I wasn't expecting to find this when I received a marriage certificate in the post today.

The year of marriage is 1877 in the registration district of Exeter.

Mary Ann Vickery, age 22 which make her year of birth 1855 approx. William Brown, age 21, which would make his year of birth around 1856.

I can show a snippet from the certificate if required but the text is quite clear.

In my tree I have:

Mary (born 1852). William (born 1859).

Mary's birth is consistent in Mary ways:

  • I have her birth certificate and it is 18 April 1852.
  • Based on the census logs I have found to day they too coincide (1881, 1891, 1901, 1911).
  • The year of marriage fits in with the birth of her children.

For William I only have two census logs for now (1881 and 1901).

On the 1901 image the areas are very clear:


Clearly Mary is 48 and William is 43.

OK, OK, one might ask:

  • Is this marriage certificate the right one for this couple?
  • Or, are the census logs the correct one for this couple?

I am going on the basis that these persons are the same. They got married in a Registry Office.

According to my records they would have been:

William - 1877-1859 = 18 years. Kind of young but I guess the age could have massages either way, most likely to being a bit older, but 21?

Mary - 1877-1852 = 25 years.

Was it common at this time to have such differencing with the facts (as in taking the birth certificate as fact)?

I agree with one of the answers provided in that census data can't be relied on by itself to establish ages.

  • 1861 Mary is 10 and a servant but it says she was born in a different place in Devon.
  • 1871 Mary is 19 and a servant but it says she was born in Taunton, Somerset.
  • 1881 Mary was 28 (calculated 1853) - born Whimple:

1881 Census

  • 1891 Mary was 38 (calculated 1853) - born Whimple:

1891 Census

  • 1901 Mary was 48 (calculated 1853) - born Whimple:

1901 Census

  • 1911 Mary was 54 (calculated 1857) - born Whimple: (oops - note that she died on dementia in early 1930s).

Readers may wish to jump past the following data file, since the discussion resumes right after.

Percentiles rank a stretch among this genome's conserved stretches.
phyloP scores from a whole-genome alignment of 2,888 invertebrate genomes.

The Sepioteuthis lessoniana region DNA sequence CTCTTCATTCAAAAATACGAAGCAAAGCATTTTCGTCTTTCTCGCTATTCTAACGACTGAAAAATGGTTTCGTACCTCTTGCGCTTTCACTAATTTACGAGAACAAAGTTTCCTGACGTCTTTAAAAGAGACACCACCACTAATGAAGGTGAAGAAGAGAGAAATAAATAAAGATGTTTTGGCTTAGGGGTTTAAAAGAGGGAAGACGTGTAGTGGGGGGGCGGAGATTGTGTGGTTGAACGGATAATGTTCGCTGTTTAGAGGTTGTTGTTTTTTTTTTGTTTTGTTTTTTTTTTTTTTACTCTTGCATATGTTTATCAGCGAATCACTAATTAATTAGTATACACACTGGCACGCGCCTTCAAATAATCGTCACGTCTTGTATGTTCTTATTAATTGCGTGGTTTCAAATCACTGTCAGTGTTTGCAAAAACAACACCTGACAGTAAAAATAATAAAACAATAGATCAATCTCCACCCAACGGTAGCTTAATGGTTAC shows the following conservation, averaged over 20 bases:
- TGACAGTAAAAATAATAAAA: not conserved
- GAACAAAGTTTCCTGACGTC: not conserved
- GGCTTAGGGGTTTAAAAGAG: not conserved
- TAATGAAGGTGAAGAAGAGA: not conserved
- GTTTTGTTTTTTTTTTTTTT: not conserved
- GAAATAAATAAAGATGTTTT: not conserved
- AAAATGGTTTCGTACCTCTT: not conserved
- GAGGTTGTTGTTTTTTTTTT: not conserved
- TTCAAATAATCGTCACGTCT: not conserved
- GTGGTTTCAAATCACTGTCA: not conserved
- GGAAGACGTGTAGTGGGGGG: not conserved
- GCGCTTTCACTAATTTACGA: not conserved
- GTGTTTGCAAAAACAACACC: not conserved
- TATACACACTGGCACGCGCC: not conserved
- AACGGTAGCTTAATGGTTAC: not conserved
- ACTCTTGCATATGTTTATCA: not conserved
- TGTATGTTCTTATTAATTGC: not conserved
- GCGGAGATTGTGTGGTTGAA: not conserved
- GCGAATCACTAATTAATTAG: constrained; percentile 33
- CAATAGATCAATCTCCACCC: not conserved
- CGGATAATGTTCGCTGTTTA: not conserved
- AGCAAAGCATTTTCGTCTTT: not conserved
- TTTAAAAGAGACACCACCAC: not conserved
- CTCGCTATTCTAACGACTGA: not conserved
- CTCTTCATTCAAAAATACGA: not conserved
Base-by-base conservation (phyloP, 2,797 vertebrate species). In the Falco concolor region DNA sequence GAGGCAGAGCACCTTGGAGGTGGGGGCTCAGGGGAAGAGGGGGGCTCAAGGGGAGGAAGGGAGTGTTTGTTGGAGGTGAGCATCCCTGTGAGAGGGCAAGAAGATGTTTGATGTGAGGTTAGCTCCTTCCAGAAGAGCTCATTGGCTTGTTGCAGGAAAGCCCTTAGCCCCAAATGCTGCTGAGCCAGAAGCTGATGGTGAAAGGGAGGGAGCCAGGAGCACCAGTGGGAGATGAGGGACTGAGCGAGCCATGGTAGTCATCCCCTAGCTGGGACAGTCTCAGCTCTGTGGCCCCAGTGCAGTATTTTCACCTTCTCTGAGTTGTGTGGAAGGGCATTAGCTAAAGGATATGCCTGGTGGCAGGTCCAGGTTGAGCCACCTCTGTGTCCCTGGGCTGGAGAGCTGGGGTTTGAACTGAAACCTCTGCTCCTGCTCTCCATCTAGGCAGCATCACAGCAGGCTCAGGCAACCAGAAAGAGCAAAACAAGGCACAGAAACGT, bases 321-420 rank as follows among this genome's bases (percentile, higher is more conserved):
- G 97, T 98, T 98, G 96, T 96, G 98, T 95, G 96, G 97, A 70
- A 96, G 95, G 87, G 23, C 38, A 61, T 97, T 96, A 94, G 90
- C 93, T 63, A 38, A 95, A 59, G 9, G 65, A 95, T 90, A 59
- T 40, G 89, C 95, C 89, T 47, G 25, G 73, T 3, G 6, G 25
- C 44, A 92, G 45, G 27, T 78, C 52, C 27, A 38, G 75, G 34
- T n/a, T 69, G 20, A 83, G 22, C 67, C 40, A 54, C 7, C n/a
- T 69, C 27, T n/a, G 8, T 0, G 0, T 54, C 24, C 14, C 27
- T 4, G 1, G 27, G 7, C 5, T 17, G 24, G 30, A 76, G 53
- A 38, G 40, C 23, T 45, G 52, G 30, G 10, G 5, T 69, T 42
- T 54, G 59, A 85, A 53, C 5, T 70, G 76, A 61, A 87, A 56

1911 Census

I should point out a Military pension record snippet for their son Robert Brown in 1907 that tells me these are correct (note the address):

1907 Mili

I don't know why William Brown was not listed on the 1901 census log.

Interestingly on Mary's death certificate from 1932 it says that her husband was a "Tanner, Journeyman":

1932 Death

I think that William is then later found on the 1939 register as a Widower with his daughter (married) but I do not have the official images etc for that.

So I figured that maybe he was just travelling in 1901.

4 Answers 4


Two common reasons for lying about age at marriage were:

  1. Pretending to be over 21 (and so not needing parental consent)
  2. Adjusting your age to be closer to your partners.

Possibly you have examples of both.

  • It makes you wonder if her profession was true! "Lace Maker" (I think). Although her father does match her birth certificate so that is something! Commented Jan 7, 2021 at 13:03
  • There's a 3rd one I've encountered - not wanting to disclose their true ages. I've seen a couple of marriage dockets (license applications) where both parties listed their ages as "over 21" (when they were both at least a few years older), and one where they both listed their ages as 21 exactly when all other records place them at 36 and 28. Reason #2 seemed to happen with some frequency when the wife was older than the husband.
    – cleaverkin
    Commented Jan 13, 2021 at 3:52
  • @cleaverkin It's common in England and Wales to find 'Full age' or 'OFA' indicating that they were 21 or over -- no more detail than that was required and the celebrant often didn't ask exact ages.
    – user6485
    Commented Jan 13, 2021 at 7:11

The simple answer is probably the obvious one, that they were "creative" with the ages they gave the registrar when getting married, probably because of the age difference, or because William was under 21 so would have needed parental consent if he gave his true age.


I have several thoughts on this:

  1. Ages given on census rolls are not accurate and can be as much as 10 years off either way. Compare ages in different census rolls for the same people and you'll see what I mean. I would have to think that much of the time, the census taker did not ask the people their age but simply guessed it. The birth certificate is definitely much more reliable than ages on census rolls.